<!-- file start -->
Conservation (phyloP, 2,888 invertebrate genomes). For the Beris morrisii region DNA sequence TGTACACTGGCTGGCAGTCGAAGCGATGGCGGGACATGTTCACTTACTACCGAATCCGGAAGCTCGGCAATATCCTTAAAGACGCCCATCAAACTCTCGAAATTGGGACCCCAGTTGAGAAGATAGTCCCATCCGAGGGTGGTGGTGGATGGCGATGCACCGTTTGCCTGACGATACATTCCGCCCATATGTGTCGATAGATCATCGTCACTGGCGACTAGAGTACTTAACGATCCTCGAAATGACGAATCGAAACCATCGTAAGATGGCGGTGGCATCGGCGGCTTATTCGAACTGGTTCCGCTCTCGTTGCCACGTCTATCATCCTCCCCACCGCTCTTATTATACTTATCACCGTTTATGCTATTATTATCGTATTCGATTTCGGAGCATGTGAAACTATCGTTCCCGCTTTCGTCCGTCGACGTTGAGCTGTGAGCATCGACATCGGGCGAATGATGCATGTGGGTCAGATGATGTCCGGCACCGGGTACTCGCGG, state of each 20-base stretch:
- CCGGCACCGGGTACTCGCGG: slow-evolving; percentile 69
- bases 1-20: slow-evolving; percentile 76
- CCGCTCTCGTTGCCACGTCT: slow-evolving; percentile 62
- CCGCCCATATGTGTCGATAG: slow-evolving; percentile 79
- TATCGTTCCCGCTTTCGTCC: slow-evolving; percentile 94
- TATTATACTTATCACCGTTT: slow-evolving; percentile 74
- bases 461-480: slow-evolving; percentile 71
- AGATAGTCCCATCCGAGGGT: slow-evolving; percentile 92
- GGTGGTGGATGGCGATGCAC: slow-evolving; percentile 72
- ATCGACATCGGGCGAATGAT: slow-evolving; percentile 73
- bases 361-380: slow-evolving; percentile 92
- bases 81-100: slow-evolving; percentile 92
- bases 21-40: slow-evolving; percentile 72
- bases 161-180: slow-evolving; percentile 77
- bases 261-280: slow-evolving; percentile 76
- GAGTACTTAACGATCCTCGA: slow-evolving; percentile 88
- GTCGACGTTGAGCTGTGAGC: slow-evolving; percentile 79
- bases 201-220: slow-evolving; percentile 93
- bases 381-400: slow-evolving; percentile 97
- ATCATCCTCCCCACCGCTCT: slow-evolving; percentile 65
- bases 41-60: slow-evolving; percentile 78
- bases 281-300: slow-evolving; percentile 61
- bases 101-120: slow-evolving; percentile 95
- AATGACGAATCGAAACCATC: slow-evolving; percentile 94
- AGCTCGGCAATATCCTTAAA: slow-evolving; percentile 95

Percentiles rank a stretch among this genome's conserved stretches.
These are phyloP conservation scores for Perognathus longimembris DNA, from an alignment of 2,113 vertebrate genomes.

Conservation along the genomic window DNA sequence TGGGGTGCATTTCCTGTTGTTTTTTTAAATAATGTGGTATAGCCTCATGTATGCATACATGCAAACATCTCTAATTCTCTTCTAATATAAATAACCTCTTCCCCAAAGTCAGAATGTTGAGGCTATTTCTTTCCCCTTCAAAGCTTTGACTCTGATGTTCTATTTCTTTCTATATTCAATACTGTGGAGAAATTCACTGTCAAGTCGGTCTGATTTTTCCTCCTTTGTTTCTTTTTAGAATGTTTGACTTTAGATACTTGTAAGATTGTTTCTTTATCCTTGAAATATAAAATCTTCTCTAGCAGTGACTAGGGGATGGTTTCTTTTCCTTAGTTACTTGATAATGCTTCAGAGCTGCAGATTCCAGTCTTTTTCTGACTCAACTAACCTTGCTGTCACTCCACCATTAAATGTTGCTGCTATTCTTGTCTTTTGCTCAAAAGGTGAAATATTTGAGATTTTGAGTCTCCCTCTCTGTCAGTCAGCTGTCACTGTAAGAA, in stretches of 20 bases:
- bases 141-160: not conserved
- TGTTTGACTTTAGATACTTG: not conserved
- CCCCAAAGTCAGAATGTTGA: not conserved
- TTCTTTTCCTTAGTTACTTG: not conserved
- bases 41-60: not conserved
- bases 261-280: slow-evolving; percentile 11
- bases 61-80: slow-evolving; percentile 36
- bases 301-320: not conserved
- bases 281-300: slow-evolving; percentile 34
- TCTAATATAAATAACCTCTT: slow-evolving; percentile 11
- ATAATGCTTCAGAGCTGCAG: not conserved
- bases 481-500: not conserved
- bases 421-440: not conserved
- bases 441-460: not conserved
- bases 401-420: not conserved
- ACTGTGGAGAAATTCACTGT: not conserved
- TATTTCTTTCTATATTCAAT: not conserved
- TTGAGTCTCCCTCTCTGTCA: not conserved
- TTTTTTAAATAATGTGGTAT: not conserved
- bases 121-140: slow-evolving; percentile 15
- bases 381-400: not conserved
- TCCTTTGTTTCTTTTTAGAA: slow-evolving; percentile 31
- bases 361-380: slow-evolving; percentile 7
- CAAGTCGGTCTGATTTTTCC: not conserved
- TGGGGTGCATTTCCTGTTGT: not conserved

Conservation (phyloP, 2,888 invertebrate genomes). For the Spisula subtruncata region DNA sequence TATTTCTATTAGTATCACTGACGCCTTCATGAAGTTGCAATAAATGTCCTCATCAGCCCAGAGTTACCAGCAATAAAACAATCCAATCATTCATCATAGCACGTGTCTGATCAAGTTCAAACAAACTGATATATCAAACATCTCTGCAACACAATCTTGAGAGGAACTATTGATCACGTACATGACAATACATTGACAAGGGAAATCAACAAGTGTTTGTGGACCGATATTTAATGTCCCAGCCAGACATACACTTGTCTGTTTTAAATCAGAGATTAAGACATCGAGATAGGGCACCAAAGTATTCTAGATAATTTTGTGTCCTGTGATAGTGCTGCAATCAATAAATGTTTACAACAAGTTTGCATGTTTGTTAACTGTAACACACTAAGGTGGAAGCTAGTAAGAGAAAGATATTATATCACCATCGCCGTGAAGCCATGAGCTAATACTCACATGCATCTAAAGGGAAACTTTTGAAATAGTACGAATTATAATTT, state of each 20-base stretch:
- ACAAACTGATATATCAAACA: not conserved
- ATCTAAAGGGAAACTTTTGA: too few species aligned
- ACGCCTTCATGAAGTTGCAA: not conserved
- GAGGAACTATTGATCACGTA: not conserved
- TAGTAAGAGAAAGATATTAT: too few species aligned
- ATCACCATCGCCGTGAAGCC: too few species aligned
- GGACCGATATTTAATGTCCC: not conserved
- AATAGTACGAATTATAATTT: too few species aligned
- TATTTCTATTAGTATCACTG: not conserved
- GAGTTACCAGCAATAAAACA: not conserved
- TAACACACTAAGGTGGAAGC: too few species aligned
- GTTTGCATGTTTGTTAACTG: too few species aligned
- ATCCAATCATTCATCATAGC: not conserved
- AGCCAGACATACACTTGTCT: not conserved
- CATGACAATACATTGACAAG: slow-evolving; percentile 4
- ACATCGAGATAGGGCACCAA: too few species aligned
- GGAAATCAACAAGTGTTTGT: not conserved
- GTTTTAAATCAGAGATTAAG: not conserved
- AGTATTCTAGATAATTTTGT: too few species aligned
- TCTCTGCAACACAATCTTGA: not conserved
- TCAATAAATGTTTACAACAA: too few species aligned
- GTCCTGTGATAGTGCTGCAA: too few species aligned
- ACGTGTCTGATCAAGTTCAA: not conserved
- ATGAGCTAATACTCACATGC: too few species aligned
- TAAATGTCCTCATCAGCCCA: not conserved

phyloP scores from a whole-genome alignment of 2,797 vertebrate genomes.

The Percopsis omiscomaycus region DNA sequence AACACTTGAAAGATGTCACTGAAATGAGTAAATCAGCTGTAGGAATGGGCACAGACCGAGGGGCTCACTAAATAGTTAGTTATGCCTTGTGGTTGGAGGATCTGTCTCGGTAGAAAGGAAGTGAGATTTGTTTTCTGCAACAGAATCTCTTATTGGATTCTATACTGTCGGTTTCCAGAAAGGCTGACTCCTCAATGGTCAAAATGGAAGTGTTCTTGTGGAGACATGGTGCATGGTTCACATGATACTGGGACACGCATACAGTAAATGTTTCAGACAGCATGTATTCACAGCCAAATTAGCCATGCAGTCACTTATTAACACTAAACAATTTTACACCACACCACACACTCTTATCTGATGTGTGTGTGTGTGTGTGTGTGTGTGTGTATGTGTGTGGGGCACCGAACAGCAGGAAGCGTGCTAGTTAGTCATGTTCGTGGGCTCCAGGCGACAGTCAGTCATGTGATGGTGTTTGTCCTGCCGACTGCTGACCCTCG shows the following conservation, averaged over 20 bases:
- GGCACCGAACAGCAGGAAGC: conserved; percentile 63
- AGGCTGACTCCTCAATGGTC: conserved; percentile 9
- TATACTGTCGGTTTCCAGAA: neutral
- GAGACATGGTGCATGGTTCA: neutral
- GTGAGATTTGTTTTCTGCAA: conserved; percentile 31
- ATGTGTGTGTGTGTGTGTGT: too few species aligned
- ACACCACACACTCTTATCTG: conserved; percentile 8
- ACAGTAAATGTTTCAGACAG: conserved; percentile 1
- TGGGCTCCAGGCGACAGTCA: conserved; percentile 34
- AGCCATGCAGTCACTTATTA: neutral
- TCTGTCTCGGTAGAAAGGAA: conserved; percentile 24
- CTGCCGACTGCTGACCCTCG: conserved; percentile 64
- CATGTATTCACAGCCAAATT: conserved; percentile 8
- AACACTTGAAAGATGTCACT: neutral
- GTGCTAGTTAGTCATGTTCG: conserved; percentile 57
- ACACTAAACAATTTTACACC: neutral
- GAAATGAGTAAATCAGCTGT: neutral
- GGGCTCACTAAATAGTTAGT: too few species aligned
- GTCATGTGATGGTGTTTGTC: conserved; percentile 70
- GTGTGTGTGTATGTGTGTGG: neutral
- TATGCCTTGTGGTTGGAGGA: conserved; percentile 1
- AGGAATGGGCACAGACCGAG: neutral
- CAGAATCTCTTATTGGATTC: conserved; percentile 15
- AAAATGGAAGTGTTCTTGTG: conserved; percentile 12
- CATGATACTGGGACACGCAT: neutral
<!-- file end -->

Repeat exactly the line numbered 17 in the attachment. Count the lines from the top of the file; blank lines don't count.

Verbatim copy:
- GAGTACTTAACGATCCTCGA: slow-evolving; percentile 88